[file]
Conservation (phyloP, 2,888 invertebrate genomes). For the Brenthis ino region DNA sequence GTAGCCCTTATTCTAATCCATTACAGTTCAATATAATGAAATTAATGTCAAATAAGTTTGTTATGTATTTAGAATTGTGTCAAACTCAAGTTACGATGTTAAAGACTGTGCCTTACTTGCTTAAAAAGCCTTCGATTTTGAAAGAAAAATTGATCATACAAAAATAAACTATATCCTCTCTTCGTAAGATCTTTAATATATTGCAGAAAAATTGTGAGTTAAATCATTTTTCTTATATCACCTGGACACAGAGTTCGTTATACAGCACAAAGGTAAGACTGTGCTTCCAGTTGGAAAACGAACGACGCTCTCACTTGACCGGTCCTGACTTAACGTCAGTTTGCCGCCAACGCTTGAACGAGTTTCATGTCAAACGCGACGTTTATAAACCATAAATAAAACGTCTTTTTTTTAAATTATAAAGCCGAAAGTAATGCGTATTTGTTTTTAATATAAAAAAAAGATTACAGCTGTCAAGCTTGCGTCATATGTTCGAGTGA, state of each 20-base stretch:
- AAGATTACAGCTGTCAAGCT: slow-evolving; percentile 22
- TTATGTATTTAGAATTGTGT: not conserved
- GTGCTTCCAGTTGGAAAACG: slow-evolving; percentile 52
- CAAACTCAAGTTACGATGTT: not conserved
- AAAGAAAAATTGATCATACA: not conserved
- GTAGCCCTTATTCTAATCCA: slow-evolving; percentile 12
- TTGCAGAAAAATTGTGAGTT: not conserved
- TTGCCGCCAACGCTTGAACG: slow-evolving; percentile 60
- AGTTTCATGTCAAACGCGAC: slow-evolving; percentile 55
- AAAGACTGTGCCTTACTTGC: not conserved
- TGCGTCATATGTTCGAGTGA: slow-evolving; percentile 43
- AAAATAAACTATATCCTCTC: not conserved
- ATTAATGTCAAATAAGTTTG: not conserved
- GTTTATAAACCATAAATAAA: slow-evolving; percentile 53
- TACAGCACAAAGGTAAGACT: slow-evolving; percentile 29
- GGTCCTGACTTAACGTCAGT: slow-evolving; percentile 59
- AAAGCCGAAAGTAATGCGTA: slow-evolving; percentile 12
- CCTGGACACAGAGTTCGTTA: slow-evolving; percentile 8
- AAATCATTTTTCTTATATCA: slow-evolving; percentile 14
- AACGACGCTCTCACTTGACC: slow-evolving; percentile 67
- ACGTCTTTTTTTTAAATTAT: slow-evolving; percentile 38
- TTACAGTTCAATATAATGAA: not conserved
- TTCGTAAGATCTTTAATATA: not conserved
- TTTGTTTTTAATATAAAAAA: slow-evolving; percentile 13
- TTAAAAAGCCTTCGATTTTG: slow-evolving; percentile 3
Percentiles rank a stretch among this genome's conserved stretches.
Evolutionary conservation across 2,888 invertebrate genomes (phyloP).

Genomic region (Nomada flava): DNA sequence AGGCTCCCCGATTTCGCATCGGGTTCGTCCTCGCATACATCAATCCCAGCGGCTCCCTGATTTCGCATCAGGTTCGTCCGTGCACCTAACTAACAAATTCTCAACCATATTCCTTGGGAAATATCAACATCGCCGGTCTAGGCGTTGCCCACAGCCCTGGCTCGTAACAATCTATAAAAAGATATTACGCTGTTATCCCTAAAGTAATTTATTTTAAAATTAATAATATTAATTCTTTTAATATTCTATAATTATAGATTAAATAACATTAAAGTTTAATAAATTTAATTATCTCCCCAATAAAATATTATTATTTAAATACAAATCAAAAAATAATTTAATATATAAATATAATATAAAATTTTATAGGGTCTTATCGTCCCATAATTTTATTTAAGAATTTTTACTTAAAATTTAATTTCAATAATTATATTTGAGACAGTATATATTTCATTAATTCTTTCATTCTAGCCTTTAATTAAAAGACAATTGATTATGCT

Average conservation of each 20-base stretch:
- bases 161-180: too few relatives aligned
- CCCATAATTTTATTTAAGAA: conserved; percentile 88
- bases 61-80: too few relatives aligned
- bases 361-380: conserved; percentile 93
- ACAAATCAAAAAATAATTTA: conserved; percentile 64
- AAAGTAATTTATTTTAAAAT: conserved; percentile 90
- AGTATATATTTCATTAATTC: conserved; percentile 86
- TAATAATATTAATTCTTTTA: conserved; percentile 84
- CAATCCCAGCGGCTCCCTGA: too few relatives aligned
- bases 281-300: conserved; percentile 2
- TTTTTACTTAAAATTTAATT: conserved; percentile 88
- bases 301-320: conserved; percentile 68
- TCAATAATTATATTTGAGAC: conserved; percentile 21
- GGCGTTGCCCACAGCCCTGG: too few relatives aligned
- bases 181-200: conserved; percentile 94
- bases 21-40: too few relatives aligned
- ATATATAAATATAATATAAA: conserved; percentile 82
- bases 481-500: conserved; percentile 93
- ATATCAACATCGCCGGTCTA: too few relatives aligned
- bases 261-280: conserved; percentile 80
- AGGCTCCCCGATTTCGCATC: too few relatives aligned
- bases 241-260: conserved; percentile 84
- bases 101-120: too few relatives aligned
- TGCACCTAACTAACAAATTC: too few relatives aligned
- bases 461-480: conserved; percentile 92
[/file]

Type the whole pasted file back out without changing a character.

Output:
Conservation (phyloP, 2,888 invertebrate genomes). For the Brenthis ino region DNA sequence GTAGCCCTTATTCTAATCCATTACAGTTCAATATAATGAAATTAATGTCAAATAAGTTTGTTATGTATTTAGAATTGTGTCAAACTCAAGTTACGATGTTAAAGACTGTGCCTTACTTGCTTAAAAAGCCTTCGATTTTGAAAGAAAAATTGATCATACAAAAATAAACTATATCCTCTCTTCGTAAGATCTTTAATATATTGCAGAAAAATTGTGAGTTAAATCATTTTTCTTATATCACCTGGACACAGAGTTCGTTATACAGCACAAAGGTAAGACTGTGCTTCCAGTTGGAAAACGAACGACGCTCTCACTTGACCGGTCCTGACTTAACGTCAGTTTGCCGCCAACGCTTGAACGAGTTTCATGTCAAACGCGACGTTTATAAACCATAAATAAAACGTCTTTTTTTTAAATTATAAAGCCGAAAGTAATGCGTATTTGTTTTTAATATAAAAAAAAGATTACAGCTGTCAAGCTTGCGTCATATGTTCGAGTGA, state of each 20-base stretch:
- AAGATTACAGCTGTCAAGCT: slow-evolving; percentile 22
- TTATGTATTTAGAATTGTGT: not conserved
- GTGCTTCCAGTTGGAAAACG: slow-evolving; percentile 52
- CAAACTCAAGTTACGATGTT: not conserved
- AAAGAAAAATTGATCATACA: not conserved
- GTAGCCCTTATTCTAATCCA: slow-evolving; percentile 12
- TTGCAGAAAAATTGTGAGTT: not conserved
- TTGCCGCCAACGCTTGAACG: slow-evolving; percentile 60
- AGTTTCATGTCAAACGCGAC: slow-evolving; percentile 55
- AAAGACTGTGCCTTACTTGC: not conserved
- TGCGTCATATGTTCGAGTGA: slow-evolving; percentile 43
- AAAATAAACTATATCCTCTC: not conserved
- ATTAATGTCAAATAAGTTTG: not conserved
- GTTTATAAACCATAAATAAA: slow-evolving; percentile 53
- TACAGCACAAAGGTAAGACT: slow-evolving; percentile 29
- GGTCCTGACTTAACGTCAGT: slow-evolving; percentile 59
- AAAGCCGAAAGTAATGCGTA: slow-evolving; percentile 12
- CCTGGACACAGAGTTCGTTA: slow-evolving; percentile 8
- AAATCATTTTTCTTATATCA: slow-evolving; percentile 14
- AACGACGCTCTCACTTGACC: slow-evolving; percentile 67
- ACGTCTTTTTTTTAAATTAT: slow-evolving; percentile 38
- TTACAGTTCAATATAATGAA: not conserved
- TTCGTAAGATCTTTAATATA: not conserved
- TTTGTTTTTAATATAAAAAA: slow-evolving; percentile 13
- TTAAAAAGCCTTCGATTTTG: slow-evolving; percentile 3
Percentiles rank a stretch among this genome's conserved stretches.
Evolutionary conservation across 2,888 invertebrate genomes (phyloP).

Genomic region (Nomada flava): DNA sequence AGGCTCCCCGATTTCGCATCGGGTTCGTCCTCGCATACATCAATCCCAGCGGCTCCCTGATTTCGCATCAGGTTCGTCCGTGCACCTAACTAACAAATTCTCAACCATATTCCTTGGGAAATATCAACATCGCCGGTCTAGGCGTTGCCCACAGCCCTGGCTCGTAACAATCTATAAAAAGATATTACGCTGTTATCCCTAAAGTAATTTATTTTAAAATTAATAATATTAATTCTTTTAATATTCTATAATTATAGATTAAATAACATTAAAGTTTAATAAATTTAATTATCTCCCCAATAAAATATTATTATTTAAATACAAATCAAAAAATAATTTAATATATAAATATAATATAAAATTTTATAGGGTCTTATCGTCCCATAATTTTATTTAAGAATTTTTACTTAAAATTTAATTTCAATAATTATATTTGAGACAGTATATATTTCATTAATTCTTTCATTCTAGCCTTTAATTAAAAGACAATTGATTATGCT

Average conservation of each 20-base stretch:
- bases 161-180: too few relatives aligned
- CCCATAATTTTATTTAAGAA: conserved; percentile 88
- bases 61-80: too few relatives aligned
- bases 361-380: conserved; percentile 93
- ACAAATCAAAAAATAATTTA: conserved; percentile 64
- AAAGTAATTTATTTTAAAAT: conserved; percentile 90
- AGTATATATTTCATTAATTC: conserved; percentile 86
- TAATAATATTAATTCTTTTA: conserved; percentile 84
- CAATCCCAGCGGCTCCCTGA: too few relatives aligned
- bases 281-300: conserved; percentile 2
- TTTTTACTTAAAATTTAATT: conserved; percentile 88
- bases 301-320: conserved; percentile 68
- TCAATAATTATATTTGAGAC: conserved; percentile 21
- GGCGTTGCCCACAGCCCTGG: too few relatives aligned
- bases 181-200: conserved; percentile 94
- bases 21-40: too few relatives aligned
- ATATATAAATATAATATAAA: conserved; percentile 82
- bases 481-500: conserved; percentile 93
- ATATCAACATCGCCGGTCTA: too few relatives aligned
- bases 261-280: conserved; percentile 80
- AGGCTCCCCGATTTCGCATC: too few relatives aligned
- bases 241-260: conserved; percentile 84
- bases 101-120: too few relatives aligned
- TGCACCTAACTAACAAATTC: too few relatives aligned
- bases 461-480: conserved; percentile 92